Tag Archives: family archives

Passing it On

16 Mar

My daughter, Leah recently took it upon herself to organize the family archives (archives, you say? Oh, yes—we have archives!) After sorting through dozens of boxes of old photos and letters, some that are over 100 years old, I came across an old photo of my grandmother, Martha (my mother’s mother) with her mother, Leila, (my great-grandmother) and her grandmother Mrs. H.D. Weed, (my great-great grandmother.) The photo was probably taken in the early 1900’s in Jamestown, Ohio. Tucked inside the photo was a tiny letter, written by my grandmother to her uncle Harry when she was around ten years old.

Dear Harry,                                        Jamestown, Ohio, Jan. 1, 1913

I am writing you to tell you how much I liked your present. I think that this letter will get to you, before Hellen will get home. I got four books, three boxes of kf, a sewing box; and lots and lots of things too. This is New Years day, I will have to close.

Yours Sincerely,

Martha Smith

P.S. Aunty Kate was here today with Uncle Ed and Bernerd. Thank you              for your present.

Give Hellen my love. M.S.

 

Kisses xxxxxxxxxxxxxx                             Hugs oooooooooooooo

M.S.

 

 

On the back of the envelope, her mother, Leila writes: I don’t know what is in this as she did this all herself. We are having winter for sure her this morning. Leila

Martha Smith Green. My grandmother. Reading her tiny letter in her delicate cursive lettering, I realize that she was once a precious little girl who was deeply loved by her family. I only knew her as a frail old woman in a mink coat, doused in Chanel No. 5, wearing too much red lipstick, her stooped body draped in colorful silk scarves and gaudy jewelry. She always had a cigarette in one perfectly manicured hand and a glass of whiskey in the other. She lavished me with presents from her world travels, while completely ignoring my two brothers. At the time, I thought she just didn’t like boys. Only later in life did I discover why she didn’t interact with my brothers. I also learned that she carried so much pain and trauma in her heart, that for decades, she needed to self-medicate with alcohol. She died of cirrhosis of the liver when I was ten years old.

Over the years, my mother and I have had many conversations about my grandmother, Martha. That she had a brother who died in childhood. How she had a career as a concert pianist, but gave it up when she married. How three of her babies died (two late term miscarriages and one full term birth) before my mother was born. That she and my grandfather refused to do anything to prepare for my mother’s birth—no crib, no diapers or layette—because they believed that my mother was most likely going to die, as well.

Five years after my mother’s birth, Martha had another child—a boy—named Johnnie. He was the light of her life. When he was five, he ran out into the street between two parked cars, and was hit by a speeding car. He died in the ambulance on the way to the hospital. My mother, who had just argued with Johnnie and told him to drop dead saw it happen. In her ten-year-old mind, it was her fault.

Neighbors removed Johnnie’s clothes and toys from the house the very next day and my grandparents kept my mother home from the funeral. One day he was there, the next, he was erased. No one talked about Johnnie’s death. One afternoon, my mother walked into her parents’ bedroom and witnessed her dad methodically banging his head against the wall—over and over and over. When my mother was a senior in college, her dad died of a heart attack. She thinks it took him ten years to die of his broken heart. My grandmother took longer, but still died at a very young sixty seven.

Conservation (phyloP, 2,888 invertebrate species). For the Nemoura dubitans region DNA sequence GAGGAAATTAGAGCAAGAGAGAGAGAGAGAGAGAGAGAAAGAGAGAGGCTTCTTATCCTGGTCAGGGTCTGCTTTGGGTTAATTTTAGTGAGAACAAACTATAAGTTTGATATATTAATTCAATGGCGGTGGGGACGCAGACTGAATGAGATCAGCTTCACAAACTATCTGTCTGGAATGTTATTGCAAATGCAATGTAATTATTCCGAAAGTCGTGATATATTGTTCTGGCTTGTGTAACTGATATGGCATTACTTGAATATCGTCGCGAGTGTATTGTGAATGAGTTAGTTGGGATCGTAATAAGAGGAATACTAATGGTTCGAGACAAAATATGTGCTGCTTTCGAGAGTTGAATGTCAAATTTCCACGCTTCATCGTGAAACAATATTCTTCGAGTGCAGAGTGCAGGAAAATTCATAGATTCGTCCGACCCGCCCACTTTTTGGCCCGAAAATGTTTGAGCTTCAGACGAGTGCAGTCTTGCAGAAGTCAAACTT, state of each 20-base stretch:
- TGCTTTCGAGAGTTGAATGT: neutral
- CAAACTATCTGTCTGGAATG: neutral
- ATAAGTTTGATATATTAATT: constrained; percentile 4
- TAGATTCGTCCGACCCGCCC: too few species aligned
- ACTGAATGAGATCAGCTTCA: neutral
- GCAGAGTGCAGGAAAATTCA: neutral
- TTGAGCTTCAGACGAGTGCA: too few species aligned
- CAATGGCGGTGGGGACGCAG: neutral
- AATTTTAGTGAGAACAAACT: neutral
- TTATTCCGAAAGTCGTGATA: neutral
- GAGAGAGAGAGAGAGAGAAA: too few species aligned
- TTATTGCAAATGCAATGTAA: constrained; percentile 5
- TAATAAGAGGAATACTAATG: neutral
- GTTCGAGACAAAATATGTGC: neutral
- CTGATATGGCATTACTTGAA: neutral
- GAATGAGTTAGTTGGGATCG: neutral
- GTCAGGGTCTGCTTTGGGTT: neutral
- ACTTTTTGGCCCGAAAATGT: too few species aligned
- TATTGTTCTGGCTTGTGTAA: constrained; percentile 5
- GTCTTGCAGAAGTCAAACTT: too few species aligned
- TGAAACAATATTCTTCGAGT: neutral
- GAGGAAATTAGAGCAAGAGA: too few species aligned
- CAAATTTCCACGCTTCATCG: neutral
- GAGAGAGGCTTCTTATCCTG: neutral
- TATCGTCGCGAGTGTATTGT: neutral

Generational trauma. The sadness, the loss, and the secrets become part of who we are. For years, I never knew my mother even had a brother. I always thought she was an only child. Throughout my own childhood, my brothers and I were never allowed to speak negatively about anything. Everything had to be wonderful all the time, even when my dad’s own childhood trauma (he died before I ever had the understanding or maturity to ask him about it) turned him into an alcoholic and wreaked havoc in our own lives. My parents couldn’t handle any kind of conflict, grief or sadness, so they wouldn’t allow us to, either. We had to pretend everything was okay—when it wasn’t.

My own childhood trauma manifested in anxiety and depression that I’ve fought for years to overcome. But what I’m now learning in therapy is that my anxiety may have actually been a good thing—it prevented me from turning to alcohol and drugs to dull my pain. Because my anxiety is based on a fear of losing control, I never liked how alcohol made me feel, so I avoided it. My husband and I made the mutual decision not to drink, so our children never had to deal with any family alcoholism.

Of course, we gave our children trauma—all parents do in some form or another. But I at least broke one cycle that won’t haunt them for the rest of their lives. And I’ve broken the cycle of keeping secrets, as well. I’m an open book (sometimes without a filter) and will freely admit to my foibles, vulnerabilities and shame. I will talk until you tell me to shut up.

I’m also realizing that life is not meant to be happy every single minute of every single day. Society has fed us this big lie that we MUST be content all the time or we’ve failed. It’s just not true. If anything has taught us that life is not always easy, it’s these past few years. And it looks like it’s not getting any better real soon. Yes, there will always be great pain in life; but there can also be great joy. Often, it’s somewhere in the middle.

And good or bad, this too, shall pass.